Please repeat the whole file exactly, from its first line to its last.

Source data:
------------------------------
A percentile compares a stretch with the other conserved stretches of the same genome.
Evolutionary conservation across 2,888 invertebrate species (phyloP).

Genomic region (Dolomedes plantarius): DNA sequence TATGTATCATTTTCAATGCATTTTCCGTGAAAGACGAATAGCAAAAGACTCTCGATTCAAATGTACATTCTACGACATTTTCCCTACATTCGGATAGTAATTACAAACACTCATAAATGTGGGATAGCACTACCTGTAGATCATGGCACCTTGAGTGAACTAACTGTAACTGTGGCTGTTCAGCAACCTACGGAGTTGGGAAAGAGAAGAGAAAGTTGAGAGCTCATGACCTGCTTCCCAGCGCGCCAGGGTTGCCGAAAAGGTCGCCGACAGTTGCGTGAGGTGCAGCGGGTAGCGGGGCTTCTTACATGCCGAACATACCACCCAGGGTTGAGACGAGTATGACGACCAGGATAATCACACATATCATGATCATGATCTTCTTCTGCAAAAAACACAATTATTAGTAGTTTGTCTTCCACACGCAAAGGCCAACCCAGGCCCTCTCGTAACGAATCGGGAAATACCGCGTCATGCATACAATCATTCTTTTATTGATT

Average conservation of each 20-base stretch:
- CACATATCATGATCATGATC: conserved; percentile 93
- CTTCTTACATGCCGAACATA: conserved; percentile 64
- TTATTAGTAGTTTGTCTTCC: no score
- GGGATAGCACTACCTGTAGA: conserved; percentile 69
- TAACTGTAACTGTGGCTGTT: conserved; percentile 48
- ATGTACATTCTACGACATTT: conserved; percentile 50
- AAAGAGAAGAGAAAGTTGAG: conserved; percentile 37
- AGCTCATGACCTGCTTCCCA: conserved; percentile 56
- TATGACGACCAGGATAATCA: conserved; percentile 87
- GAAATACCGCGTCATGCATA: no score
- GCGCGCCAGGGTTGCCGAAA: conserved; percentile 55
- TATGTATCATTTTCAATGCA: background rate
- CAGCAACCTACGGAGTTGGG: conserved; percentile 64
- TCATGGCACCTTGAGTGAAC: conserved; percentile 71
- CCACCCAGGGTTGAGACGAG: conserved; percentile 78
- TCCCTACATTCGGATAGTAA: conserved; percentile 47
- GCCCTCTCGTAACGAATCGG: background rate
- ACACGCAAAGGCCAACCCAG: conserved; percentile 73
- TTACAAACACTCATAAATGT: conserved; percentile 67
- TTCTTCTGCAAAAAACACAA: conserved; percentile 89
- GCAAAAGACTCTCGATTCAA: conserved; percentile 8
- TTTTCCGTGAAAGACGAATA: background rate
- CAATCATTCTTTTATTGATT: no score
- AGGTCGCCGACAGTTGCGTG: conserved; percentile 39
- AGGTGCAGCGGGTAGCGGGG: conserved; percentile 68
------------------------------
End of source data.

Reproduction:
A percentile compares a stretch with the other conserved stretches of the same genome.
Evolutionary conservation across 2,888 invertebrate species (phyloP).

Genomic region (Dolomedes plantarius): DNA sequence TATGTATCATTTTCAATGCATTTTCCGTGAAAGACGAATAGCAAAAGACTCTCGATTCAAATGTACATTCTACGACATTTTCCCTACATTCGGATAGTAATTACAAACACTCATAAATGTGGGATAGCACTACCTGTAGATCATGGCACCTTGAGTGAACTAACTGTAACTGTGGCTGTTCAGCAACCTACGGAGTTGGGAAAGAGAAGAGAAAGTTGAGAGCTCATGACCTGCTTCCCAGCGCGCCAGGGTTGCCGAAAAGGTCGCCGACAGTTGCGTGAGGTGCAGCGGGTAGCGGGGCTTCTTACATGCCGAACATACCACCCAGGGTTGAGACGAGTATGACGACCAGGATAATCACACATATCATGATCATGATCTTCTTCTGCAAAAAACACAATTATTAGTAGTTTGTCTTCCACACGCAAAGGCCAACCCAGGCCCTCTCGTAACGAATCGGGAAATACCGCGTCATGCATACAATCATTCTTTTATTGATT

Average conservation of each 20-base stretch:
- CACATATCATGATCATGATC: conserved; percentile 93
- CTTCTTACATGCCGAACATA: conserved; percentile 64
- TTATTAGTAGTTTGTCTTCC: no score
- GGGATAGCACTACCTGTAGA: conserved; percentile 69
- TAACTGTAACTGTGGCTGTT: conserved; percentile 48
- ATGTACATTCTACGACATTT: conserved; percentile 50
- AAAGAGAAGAGAAAGTTGAG: conserved; percentile 37
- AGCTCATGACCTGCTTCCCA: conserved; percentile 56
- TATGACGACCAGGATAATCA: conserved; percentile 87
- GAAATACCGCGTCATGCATA: no score
- GCGCGCCAGGGTTGCCGAAA: conserved; percentile 55
- TATGTATCATTTTCAATGCA: background rate
- CAGCAACCTACGGAGTTGGG: conserved; percentile 64
- TCATGGCACCTTGAGTGAAC: conserved; percentile 71
- CCACCCAGGGTTGAGACGAG: conserved; percentile 78
- TCCCTACATTCGGATAGTAA: conserved; percentile 47
- GCCCTCTCGTAACGAATCGG: background rate
- ACACGCAAAGGCCAACCCAG: conserved; percentile 73
- TTACAAACACTCATAAATGT: conserved; percentile 67
- TTCTTCTGCAAAAAACACAA: conserved; percentile 89
- GCAAAAGACTCTCGATTCAA: conserved; percentile 8
- TTTTCCGTGAAAGACGAATA: background rate
- CAATCATTCTTTTATTGATT: no score
- AGGTCGCCGACAGTTGCGTG: conserved; percentile 39
- AGGTGCAGCGGGTAGCGGGG: conserved; percentile 68